Misinformation abounds. This has always been the case, but the problem has become acute in the age of digital communication. As Mike Caulfield and Zeynep Tufekci have been showing in the week following the 2016 US presidential election, Facebook is particularly susceptible to this problem. Of course, Facebook is not alone. The ease with which we can share “news” on social media platforms makes it increasingly easy to contribute to the virality of falsehoods. ... But this problem is bigger than the proliferation of misinformation in today’s media landscape. ...

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Week 9: Journalism/Activism, Part 1

image by freestockpro

Information. Attention. Imagery. Sound. Data. Clickbait. Ad-tech. Something new is happening around how users leverage different digital media platforms to accomplish positive change in the world. In this module, we'll explore the history of hashtag activism (including any precursors), data-driven journalism, and multimedia/interactive journalism, and think critically about their impact and the possibilities for the future. We'll also create our own digital activist/journalistic projects.

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Week 10: Journalism/Activism, Part 2

image by Carl Heyerdahl

Information. Attention. Imagery. Sound. Data. Clickbait. Ad-tech. Something new is happening around how users leverage different digital media platforms to accomplish positive change in the world. In this module, we'll explore the history of hashtag activism (including any precursors), data-driven journalism, and multimedia/interactive journalism, and think critically about their impact and the possibilities for the future. This week, we'll finish our digital activist/journalistic projects.

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Week 11: The art of the animated GIF

image by Living Stills

The animated GIF is a form of digital image that is almost 30 years old, but recent years have seen its resurgence through popular use in social content sites like Tumblr and Reddit. In this unit, we'll research the history of the animated GIF, explore cultural practices around GIFs and their uses in different communities, and produce and share some of our own animated GIFs.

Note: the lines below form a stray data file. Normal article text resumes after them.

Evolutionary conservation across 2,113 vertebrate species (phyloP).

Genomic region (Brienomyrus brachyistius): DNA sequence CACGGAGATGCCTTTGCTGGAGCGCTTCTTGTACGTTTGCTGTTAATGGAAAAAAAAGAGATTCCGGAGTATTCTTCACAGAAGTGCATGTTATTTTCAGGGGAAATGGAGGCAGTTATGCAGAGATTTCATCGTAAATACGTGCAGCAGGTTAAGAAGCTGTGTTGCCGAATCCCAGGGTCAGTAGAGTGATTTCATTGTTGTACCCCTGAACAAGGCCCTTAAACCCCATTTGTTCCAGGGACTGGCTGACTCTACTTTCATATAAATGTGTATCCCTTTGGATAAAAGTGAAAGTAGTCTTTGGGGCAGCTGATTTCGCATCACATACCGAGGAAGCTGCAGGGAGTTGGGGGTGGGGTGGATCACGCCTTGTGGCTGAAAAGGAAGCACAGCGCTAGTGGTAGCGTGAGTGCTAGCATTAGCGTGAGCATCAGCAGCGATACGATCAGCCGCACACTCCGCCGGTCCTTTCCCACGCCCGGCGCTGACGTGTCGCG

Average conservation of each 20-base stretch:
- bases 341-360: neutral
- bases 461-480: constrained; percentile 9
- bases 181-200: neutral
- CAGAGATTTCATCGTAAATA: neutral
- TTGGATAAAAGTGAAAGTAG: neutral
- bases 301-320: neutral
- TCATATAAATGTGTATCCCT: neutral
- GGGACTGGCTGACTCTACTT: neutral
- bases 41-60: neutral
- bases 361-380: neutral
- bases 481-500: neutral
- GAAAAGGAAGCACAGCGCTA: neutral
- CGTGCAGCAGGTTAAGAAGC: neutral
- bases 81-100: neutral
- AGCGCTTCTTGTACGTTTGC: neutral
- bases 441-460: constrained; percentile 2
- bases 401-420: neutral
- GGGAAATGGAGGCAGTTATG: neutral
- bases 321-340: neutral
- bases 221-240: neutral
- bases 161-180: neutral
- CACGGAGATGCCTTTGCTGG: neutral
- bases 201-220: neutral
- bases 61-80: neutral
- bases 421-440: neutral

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Week 12: Creative Coding

image by Negative Space

There are many reasons to write computer code. As Nelson and Rushkoff (and plenty of others) have said, learning how computers work and how to make them work is a fundamental competency of human existence. Yet putting it in those terms raises the stakes on what can also simply be used to create something interesting, something annoying, or something beautiful.

Ranging from one-purpose websites, to procedurally generated novels, to the rougher edges of net.art or the diverse field of electronic literature, one can find many applications of computer code executed in support of some idea or simply for the heck of it.

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Week 13: Interactive Fiction

Interactive Fiction is a genre of game or electronic literature where users participate in the generation or exploration of a story world. In the early 1980s, text adventures like Zork and The Hitchhiker’s Guide to the Galaxy invited players to interact with their computers to explore fictional game worlds. That tradition continues today with a diverse range of tools that make possible all sorts of literary interactivity. The links below will help you scratch the surface of the worlds upon worlds of interactive fiction. Then we'll make our own interactive fiction stories and post them to our domains!

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Week 14: Digital/Human Music

Since the advent of the personal computer and digital music interfaces, the roles of composer/songwriter, performer, and producer have been deconstructed and hybridized in ways that have drastically changed music. Not only have artists like Radiohead, Björk, Imogen Heap, The Postal Service, and Air created music in new ways, but entire genres have emerged from the possibilities created by digital music creating/production. In this unit, we'll explore some of that music as we look at Björk's album Biophilia, and use digital audio editing software to build our own sonic creations.

We'll also explore and solidify final project ideas.

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End-of-Semester Guide

There will be no final exam for this course. Instead, we will end the semester with final projects. These will generally be projects of your own choosing, under advisement from me.

All work must be completed and submitted by Thursday, May 4, 8am.